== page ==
It Ain't Just The Pizza That Rocks at Greenville Avenue Pizza Company.
Greenville Avenue Pizza Company
1923 Greenville Ave.
Ambiance: 3 out of 4 slices
Food: 3.5 out of 4 slices
Service: 3 out of 4 slices
Almost five years ago, when Greenville Avenue Pizza Company opened its doors along Lower Greenville, it did so because the market demanded it.
It was a different time on Lower Greenville then. Pesky neighborhood associations were more annoying than they were powerful, specific use permits were a problem specific to Deep Ellum and drunken late-night crowds looking for a little beer sop were everywhere, every night.
A lot has changed in five years. Neighborhood associations in the area used their strengthening clout to kick out “bad bars,” the city approved and installed wider sidewalks and cleaner streets, and the drunken crowds have long since receded back to the suburbs from whence they came.
And yet Greenville Avenue Pizza Company has stayed in place. True, it's 2 a.m. crowds have only dissipated slightly, but that market — once GAPC's tried and true base — is no longer the pizza shop's sole strength, at least not in the eyes of its customers.
No, the once-tightly-kept secret on this place — that the pizza is only the tip of the iceberg here — is a long distant memory.
Don't get us wrong: The pizza here is good — great, even, and possibly among the finest pies in the city. Thin-crusted and soft, with tasty and crispy edges, it's a delight, and the secret to this pie is the sauce, which dabbles in spicy but lands more on the sweet end of the spectrum. Combined with a tried-and-true and never too abundant or short helping of cheese, Greenville Avenue Pizza Company has its plain-served pie down pat. Top it with what you wish, but trust us when we say that the cheese pie is the best; anything else simply sullies the better-than-it-has-any-right-to-be-in-Dallas offering.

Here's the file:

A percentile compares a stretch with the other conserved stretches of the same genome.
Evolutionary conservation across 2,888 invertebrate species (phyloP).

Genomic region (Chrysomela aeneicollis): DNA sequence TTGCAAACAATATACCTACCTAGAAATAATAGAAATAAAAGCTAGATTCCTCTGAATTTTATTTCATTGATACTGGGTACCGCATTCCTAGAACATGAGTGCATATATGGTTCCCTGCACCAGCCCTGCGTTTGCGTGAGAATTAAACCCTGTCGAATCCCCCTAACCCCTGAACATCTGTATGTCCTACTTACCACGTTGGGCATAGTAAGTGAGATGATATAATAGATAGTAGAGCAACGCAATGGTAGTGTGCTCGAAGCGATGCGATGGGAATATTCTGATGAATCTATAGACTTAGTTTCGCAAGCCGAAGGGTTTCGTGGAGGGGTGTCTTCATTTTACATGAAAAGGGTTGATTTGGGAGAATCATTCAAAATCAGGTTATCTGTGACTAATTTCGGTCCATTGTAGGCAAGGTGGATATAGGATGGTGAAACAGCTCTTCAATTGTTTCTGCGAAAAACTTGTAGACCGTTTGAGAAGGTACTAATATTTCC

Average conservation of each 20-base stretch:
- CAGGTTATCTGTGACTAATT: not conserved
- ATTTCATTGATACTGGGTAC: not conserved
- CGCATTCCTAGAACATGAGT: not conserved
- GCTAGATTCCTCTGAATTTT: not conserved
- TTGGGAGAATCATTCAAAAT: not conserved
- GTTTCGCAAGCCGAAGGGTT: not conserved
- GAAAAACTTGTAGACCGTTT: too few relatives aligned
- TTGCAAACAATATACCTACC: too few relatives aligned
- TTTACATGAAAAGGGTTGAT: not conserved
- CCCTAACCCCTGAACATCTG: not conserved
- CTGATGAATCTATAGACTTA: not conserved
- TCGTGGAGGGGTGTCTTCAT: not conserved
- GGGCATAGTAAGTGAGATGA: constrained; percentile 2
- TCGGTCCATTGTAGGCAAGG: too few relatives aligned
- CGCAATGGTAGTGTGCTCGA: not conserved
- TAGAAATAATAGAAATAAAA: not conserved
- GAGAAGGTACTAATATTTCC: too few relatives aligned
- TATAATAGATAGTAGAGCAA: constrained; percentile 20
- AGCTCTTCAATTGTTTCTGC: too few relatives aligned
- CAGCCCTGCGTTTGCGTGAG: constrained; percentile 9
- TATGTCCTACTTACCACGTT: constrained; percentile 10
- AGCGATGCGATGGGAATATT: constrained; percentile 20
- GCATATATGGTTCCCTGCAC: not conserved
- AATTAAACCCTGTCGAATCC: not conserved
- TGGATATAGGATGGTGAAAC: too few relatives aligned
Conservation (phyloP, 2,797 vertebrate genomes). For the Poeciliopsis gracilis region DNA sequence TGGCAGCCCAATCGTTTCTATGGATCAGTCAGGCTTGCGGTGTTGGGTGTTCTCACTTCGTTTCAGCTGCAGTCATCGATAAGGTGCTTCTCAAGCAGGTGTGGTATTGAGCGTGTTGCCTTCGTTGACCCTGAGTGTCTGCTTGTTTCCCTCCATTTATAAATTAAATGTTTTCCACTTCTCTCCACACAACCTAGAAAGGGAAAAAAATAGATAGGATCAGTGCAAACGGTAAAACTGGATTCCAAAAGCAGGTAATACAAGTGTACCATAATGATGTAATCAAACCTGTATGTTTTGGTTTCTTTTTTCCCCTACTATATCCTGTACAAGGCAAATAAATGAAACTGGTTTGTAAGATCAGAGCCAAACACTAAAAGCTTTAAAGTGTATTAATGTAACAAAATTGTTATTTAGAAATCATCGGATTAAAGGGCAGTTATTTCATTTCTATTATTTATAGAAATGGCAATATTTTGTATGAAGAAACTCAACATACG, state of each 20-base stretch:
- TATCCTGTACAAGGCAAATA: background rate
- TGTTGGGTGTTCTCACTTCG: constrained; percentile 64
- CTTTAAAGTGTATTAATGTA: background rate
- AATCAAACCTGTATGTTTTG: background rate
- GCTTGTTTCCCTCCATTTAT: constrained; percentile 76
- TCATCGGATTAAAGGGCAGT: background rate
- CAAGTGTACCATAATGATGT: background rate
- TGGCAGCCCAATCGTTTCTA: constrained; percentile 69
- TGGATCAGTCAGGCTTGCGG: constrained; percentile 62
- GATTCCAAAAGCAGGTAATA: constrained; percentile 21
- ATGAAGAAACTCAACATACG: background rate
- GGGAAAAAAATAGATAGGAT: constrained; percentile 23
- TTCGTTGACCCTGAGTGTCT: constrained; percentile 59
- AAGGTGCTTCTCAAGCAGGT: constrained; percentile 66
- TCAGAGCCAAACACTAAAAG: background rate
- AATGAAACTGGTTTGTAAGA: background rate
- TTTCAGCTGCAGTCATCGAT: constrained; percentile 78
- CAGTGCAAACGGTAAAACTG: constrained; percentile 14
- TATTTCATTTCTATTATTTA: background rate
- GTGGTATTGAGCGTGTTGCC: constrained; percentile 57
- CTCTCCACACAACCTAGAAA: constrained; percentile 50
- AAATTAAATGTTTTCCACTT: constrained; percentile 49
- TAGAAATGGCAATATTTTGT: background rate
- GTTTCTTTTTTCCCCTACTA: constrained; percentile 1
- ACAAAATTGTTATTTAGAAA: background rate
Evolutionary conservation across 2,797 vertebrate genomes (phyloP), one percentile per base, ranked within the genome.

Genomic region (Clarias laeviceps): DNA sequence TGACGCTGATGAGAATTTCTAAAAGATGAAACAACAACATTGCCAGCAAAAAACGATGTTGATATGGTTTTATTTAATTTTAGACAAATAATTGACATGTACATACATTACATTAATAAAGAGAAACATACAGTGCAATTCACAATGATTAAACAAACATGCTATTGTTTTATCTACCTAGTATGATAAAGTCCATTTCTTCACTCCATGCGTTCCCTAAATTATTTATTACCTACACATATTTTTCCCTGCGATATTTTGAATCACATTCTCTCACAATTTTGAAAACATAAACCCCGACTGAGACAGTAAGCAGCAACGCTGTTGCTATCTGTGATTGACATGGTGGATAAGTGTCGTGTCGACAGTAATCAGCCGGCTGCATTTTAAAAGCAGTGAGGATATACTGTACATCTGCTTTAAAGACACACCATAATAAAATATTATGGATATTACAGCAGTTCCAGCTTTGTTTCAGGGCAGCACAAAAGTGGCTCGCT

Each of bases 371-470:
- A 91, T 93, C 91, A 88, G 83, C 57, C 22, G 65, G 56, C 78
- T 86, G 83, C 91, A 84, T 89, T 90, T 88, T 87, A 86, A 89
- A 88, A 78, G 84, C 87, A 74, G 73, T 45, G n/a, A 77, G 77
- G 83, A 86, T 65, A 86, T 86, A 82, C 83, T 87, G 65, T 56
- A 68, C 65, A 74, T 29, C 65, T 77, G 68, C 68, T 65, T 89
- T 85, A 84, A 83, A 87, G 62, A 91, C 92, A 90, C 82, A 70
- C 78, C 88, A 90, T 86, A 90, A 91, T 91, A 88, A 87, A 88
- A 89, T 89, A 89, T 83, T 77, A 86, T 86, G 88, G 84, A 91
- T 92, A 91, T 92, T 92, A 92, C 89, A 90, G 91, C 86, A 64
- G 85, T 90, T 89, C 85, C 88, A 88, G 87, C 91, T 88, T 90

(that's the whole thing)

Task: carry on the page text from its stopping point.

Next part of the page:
But for all of the plaudits the pizza deserves, the truth is that it's not even the best thing on the menu. That distinction goes to the shop's meatball sub ($7.95). With homemade meatballs made from the owners' grandmother's cherished and secret recipe, the sub is nothing if not satisfying. You won't cry for lack of substance here, as the sandwich comes in a toasted hoagie roll stuffed to the edges with meatball greatness, all doused in a smoky marinara sauce and topped in gooey, melted provolone. One bite and you'll be hooked.
This thing is heavenly — and devilish, too, when ordered properly. Ask for a side of the shop's soupy, parmesan-based alfredo sauce for dipping, and the sandwich takes on a new, even more decadent identity, as guilty a pleasure as there is in town. It's well worth the colossal calorie count, though. This, possibly our favorite sandwich in town, will keep you smiling for hours and raving for days.
So, too, will the appetizer sampler ($5.95 for a small platter and $9.95 for a large), which features pizza popper, toasted ravioli and cheese bites, none of which are for the fried-fearing, but all of which hit the spot. In sampler form, these offerings are a steal; you get more food in total than you would if you ordered any of these individually. And, if you do things right, you fill yourself up enough so you can keep the second half of your meatball sub in the fridge to be stored for a later meal.
You can't really do wrong at Greenville Avenue Pizza Company. But you can do right: Order here on Tuesdays and appetizers are half off.